What otherwise would have been heralded as a liquidity achievement in today’s lending environment is, instead, leaving behind more questions than answers.

In January, Pittsburgh-based PNC Real Estate Finance announced that it had arranged a three-year, $214 million construction loan to the Monaco North Urban Renewal joint venture, led by Short Hills, N.J.-based development firm Roseland Property Co.

However, it’s unclear when portions of the credit facility, which will be used for construction of the Monaco, a 524-unit luxury apartment complex in Jersey City, N.J., were first extended.

Neither PNC nor Roseland were willing to comment on the loan-to-value (LTV) ratio of the facility or otherwise provide information on the amount of equity that the borrowers have committed to the deal. Also left ambiguous was whether or not the construction loan is a successful result of debt negotiating in the current economic climate or merely the tapping of a pre-existing credit line.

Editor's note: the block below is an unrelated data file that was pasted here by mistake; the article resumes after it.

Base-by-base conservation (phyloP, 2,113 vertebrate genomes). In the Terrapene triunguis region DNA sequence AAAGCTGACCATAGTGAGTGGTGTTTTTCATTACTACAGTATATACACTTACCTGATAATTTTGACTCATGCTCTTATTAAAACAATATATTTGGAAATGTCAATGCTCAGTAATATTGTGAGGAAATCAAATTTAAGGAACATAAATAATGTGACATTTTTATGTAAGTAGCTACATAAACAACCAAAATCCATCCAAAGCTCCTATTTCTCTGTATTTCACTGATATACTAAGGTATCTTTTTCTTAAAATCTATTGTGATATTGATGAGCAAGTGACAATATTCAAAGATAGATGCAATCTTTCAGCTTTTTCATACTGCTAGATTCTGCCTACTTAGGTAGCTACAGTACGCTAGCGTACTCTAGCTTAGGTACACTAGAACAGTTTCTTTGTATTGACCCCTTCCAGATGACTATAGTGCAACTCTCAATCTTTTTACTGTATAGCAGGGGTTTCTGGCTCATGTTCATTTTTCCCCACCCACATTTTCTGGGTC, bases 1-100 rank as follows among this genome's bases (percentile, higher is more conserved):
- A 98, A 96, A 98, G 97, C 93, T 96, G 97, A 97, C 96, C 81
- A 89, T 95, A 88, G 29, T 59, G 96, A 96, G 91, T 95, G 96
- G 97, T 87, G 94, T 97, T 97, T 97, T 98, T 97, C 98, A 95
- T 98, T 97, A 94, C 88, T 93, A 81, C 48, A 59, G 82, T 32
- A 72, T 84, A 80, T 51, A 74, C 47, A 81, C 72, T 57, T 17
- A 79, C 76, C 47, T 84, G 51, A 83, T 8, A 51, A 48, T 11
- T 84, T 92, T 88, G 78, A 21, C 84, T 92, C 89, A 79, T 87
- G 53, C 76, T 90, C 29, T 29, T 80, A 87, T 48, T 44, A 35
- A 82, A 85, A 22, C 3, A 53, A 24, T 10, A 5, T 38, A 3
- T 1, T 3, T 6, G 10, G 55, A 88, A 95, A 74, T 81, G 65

Though not involved in the deal, David Smith, vice president of capital markets at San Francisco-based Cohen Financial, sympathizes with the hush-hush nature of the underwriting in today’s tight debt markets. “I don’t think anybody wants to kill the golden goose, that’s for sure,” Smith says, adding that borrowers looking for debt without disproportionate LTV requirements or recourses would do well to turn to GSE lending from Fannie Mae, Freddie Mac, and the Federal Housing Authority.